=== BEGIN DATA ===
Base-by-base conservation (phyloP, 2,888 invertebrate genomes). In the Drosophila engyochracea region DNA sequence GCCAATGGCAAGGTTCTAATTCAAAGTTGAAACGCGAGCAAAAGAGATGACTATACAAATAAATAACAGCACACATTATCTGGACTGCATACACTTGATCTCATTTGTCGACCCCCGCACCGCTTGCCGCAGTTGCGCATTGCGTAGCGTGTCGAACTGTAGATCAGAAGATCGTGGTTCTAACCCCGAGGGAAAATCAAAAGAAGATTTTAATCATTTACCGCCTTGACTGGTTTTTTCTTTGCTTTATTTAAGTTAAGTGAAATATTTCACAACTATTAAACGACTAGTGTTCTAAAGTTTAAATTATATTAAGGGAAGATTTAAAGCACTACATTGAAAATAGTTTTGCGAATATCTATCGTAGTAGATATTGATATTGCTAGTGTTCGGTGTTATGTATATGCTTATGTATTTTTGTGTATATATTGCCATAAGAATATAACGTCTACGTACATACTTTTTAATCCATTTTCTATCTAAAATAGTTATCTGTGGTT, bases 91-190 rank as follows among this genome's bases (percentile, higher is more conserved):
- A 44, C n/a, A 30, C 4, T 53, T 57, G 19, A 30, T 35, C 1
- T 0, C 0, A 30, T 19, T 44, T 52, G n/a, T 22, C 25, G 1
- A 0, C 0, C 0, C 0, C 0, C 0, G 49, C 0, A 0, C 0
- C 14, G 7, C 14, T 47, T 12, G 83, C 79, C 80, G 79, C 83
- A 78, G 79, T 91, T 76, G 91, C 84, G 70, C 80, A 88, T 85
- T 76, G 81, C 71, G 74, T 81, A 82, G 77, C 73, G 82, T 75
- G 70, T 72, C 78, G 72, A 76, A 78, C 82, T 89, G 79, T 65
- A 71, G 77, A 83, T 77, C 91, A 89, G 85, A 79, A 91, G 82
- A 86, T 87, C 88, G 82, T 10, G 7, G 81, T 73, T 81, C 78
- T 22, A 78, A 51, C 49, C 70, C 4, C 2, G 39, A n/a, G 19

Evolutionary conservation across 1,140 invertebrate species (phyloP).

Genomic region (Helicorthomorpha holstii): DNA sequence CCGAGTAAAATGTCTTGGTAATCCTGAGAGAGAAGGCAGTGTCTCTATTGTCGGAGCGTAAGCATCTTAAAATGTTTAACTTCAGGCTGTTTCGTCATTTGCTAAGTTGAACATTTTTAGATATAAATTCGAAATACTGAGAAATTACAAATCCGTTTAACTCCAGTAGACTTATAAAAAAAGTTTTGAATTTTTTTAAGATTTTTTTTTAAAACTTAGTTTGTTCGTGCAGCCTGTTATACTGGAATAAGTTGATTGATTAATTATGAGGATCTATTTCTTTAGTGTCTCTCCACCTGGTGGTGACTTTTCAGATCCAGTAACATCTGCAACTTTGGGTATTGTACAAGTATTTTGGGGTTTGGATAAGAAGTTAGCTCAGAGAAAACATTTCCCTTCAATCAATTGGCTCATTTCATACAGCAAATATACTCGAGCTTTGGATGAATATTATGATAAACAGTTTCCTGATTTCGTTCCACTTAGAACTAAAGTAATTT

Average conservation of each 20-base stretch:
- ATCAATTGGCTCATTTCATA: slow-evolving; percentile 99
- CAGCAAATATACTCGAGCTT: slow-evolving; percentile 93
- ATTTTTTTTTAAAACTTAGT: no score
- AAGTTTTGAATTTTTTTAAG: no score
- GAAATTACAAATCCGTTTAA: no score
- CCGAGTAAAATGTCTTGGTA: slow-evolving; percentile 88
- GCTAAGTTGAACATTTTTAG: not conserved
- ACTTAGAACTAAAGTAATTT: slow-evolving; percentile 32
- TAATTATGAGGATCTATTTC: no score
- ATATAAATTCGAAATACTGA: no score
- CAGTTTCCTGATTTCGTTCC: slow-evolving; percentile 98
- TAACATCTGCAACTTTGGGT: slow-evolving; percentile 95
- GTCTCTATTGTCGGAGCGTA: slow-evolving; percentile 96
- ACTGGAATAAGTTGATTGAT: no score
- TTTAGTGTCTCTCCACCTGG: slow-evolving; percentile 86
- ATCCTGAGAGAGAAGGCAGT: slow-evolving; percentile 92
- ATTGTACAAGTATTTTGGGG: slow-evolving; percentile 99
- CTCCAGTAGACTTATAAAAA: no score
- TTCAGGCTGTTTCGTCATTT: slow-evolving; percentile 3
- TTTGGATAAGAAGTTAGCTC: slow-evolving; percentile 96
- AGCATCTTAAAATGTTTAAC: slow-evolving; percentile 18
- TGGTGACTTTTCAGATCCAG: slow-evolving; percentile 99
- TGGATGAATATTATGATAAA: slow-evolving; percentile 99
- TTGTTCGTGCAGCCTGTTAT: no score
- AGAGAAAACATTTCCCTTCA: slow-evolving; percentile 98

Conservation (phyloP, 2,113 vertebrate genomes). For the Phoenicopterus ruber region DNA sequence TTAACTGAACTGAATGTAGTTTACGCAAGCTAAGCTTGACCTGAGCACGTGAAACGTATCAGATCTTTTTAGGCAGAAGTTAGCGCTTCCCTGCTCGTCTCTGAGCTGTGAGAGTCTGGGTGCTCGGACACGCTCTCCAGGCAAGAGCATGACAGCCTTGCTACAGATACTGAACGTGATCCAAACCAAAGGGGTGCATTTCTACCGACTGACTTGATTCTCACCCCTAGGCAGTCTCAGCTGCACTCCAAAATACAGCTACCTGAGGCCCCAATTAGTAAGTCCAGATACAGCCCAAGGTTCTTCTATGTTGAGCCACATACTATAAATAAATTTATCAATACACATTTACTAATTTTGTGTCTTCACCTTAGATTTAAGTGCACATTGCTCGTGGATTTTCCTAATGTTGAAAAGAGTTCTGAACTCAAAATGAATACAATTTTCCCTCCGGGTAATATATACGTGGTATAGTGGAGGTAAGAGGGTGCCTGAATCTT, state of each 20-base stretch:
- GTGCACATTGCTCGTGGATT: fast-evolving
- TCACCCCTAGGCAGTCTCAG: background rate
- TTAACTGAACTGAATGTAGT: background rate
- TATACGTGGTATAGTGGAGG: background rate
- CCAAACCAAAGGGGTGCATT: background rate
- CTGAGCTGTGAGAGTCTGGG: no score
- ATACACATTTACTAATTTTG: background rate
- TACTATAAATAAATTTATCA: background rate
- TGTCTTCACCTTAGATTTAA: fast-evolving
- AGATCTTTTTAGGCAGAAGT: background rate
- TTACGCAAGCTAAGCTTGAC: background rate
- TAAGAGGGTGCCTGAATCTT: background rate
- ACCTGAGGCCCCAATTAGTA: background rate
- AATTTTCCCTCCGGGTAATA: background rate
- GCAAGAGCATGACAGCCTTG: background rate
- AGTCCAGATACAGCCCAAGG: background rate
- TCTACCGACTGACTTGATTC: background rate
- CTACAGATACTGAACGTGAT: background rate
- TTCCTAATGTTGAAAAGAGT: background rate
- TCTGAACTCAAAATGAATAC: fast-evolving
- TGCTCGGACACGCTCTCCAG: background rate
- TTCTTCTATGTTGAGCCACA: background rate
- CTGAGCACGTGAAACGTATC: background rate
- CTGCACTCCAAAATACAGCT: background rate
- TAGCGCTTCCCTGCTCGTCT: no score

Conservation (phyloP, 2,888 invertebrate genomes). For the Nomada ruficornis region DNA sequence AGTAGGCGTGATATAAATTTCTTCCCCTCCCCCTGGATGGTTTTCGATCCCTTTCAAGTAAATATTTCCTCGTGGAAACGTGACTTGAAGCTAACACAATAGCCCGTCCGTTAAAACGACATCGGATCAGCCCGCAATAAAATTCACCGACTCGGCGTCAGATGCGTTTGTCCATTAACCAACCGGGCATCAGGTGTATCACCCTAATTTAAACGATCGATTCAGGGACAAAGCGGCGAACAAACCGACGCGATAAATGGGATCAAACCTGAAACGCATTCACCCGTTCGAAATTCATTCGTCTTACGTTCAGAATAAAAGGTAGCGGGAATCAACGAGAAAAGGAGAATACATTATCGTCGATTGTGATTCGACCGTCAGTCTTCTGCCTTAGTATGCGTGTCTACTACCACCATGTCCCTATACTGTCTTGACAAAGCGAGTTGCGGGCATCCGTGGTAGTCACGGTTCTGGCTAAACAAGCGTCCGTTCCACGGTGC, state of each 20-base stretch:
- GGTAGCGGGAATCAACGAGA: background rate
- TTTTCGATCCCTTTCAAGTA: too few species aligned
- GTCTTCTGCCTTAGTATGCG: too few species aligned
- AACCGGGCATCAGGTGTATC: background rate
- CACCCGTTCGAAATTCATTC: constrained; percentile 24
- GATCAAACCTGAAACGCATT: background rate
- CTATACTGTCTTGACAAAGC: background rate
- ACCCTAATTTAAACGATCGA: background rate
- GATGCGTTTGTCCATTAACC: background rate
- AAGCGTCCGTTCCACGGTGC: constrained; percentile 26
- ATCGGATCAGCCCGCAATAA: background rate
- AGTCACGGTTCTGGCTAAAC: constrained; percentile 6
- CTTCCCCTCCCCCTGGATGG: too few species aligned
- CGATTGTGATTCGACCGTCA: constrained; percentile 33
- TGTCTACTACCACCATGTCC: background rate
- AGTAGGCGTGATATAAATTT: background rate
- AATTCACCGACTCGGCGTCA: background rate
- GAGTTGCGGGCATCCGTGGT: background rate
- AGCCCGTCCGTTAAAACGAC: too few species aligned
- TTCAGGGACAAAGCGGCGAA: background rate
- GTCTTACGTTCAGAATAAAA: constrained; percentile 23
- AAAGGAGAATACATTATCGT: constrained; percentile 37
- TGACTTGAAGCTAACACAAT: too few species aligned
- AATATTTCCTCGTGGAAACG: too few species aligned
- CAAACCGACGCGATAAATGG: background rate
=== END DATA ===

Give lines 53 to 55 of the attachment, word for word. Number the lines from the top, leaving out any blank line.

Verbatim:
- ACCTGAGGCCCCAATTAGTA: background rate
- AATTTTCCCTCCGGGTAATA: background rate
- GCAAGAGCATGACAGCCTTG: background rate